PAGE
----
Nolan Patrick, one of the Flyers' three remaining restricted free agents, accepted his one-year, $874,125 qualifying offer on Friday.
Patrick, the second overall pick in the 2017 NHL draft, missed the 2019-20 season because of a migraine disorder.
“Before camp, Nolan will come back into town and he’ll be able to see our medical people and skate with our group and then proceed into training camp," Flyers general manager Chuck Fletcher said last weekend. "Right now, he’s doing well. He continues to feel better. He was in [Brandon, Manitoba] a couple of weeks ago, spent two weeks there skating with a group run by Ryan White, he was scrimmaging. Out there every day working out and he continues to progress and feel good. You can’t predict the future, but certainly all signs are progressing the right way."
Last month, Fletcher said Patrick was living mostly a normal life.
"Until we get him back and get him into a contact situation, it’s probably going to be hard to know exactly when he’ll be ready to go, but he continues to improve," the GM said. "I’m counting on him playing at some point in '20-21."
Patrick's base salary on his previous three-year entry-level deal was $832,500, according to CapFriendly.com. With Patrick's type of RFA status and the 22-year-old not being eligible for arbitration, his side did not have much leverage. The 2020-21 campaign will be a prove-it season for Patrick, who will be a restricted free agent again next offseason. The Flyers will obviously want to see progress and gain a better grasp of what lies ahead for Patrick.
"You never know when the breakout’s going to be," Travis Konecny said last month. "I think we all know and we’ve seen Patty at his best, we know what he brings. At this point, it’s just a matter of getting 100 percent and getting ready to rock and roll. We all know what Patty’s capable of doing and he’s a terrific player. He fits in just with all the rest of the top picks that were picked."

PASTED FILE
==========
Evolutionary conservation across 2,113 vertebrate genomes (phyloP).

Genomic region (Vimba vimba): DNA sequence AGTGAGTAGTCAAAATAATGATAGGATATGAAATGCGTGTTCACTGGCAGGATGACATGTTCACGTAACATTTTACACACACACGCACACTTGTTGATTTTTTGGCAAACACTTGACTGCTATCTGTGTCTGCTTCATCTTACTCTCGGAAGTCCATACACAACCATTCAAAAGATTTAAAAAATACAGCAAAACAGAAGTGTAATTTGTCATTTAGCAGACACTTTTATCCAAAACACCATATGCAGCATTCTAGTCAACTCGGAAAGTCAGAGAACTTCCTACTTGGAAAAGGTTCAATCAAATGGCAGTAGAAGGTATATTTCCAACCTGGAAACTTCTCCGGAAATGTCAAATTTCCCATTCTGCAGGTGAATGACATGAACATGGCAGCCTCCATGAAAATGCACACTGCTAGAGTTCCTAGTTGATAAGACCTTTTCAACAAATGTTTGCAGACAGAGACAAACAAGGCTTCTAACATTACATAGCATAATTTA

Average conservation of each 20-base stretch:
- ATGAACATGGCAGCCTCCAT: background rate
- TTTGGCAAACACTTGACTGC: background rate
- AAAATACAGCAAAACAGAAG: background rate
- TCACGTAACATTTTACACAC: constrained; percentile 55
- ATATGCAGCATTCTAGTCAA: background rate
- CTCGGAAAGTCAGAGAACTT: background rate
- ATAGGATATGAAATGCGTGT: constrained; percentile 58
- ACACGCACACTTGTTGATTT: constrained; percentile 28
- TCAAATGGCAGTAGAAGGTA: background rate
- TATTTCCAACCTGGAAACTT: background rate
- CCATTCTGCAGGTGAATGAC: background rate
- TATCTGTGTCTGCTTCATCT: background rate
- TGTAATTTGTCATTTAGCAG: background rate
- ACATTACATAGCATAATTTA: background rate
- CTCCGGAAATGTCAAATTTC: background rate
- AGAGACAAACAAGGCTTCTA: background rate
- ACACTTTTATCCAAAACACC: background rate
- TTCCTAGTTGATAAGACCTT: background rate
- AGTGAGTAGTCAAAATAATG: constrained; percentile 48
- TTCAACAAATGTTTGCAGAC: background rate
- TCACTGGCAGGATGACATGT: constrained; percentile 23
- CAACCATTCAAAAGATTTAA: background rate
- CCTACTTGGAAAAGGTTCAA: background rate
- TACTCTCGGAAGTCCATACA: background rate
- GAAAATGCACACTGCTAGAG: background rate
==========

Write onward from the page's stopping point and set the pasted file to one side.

Prior to the 2019-20 season being suspended because of the coronavirus outbreak, Patrick had been skating and practicing with the team but in non-contact fashion.
When the Flyers started their two-week training camp during mid-July in preparation for the NHL's return-to-play 24-team tournament, they decided it was best that Patrick shift his focus to 2020-21. Come Aug. 2, the Flyers' first game of the restart, it would have been over 480 days since Patrick had last played a game.
A return in 2020-21 would be huge for Patrick personally. He was visibly emotional and frustrated back in December as he continued searching for answers to his disorder. Back then, he called the recovery process “sh---y” and “pretty wavy.”
Patrick's return could also be massive for the Flyers' depth down the middle. The center is a skilled passer with 200-foot ability, traits that would follow nicely behind Sean Couturier and Kevin Hayes.
Patrick showed glimpses over his first two NHL seasons. Alain Vigneault did not get to coach him in 2019-20, the bench boss' first season in Philadelphia.
"Nolan Patrick, I’ve basically never seen," Vigneault said a month ago. "He’s been in a couple little drills here and there. ... I’m told that there’s a tremendous amount of potential in Patrick’s case."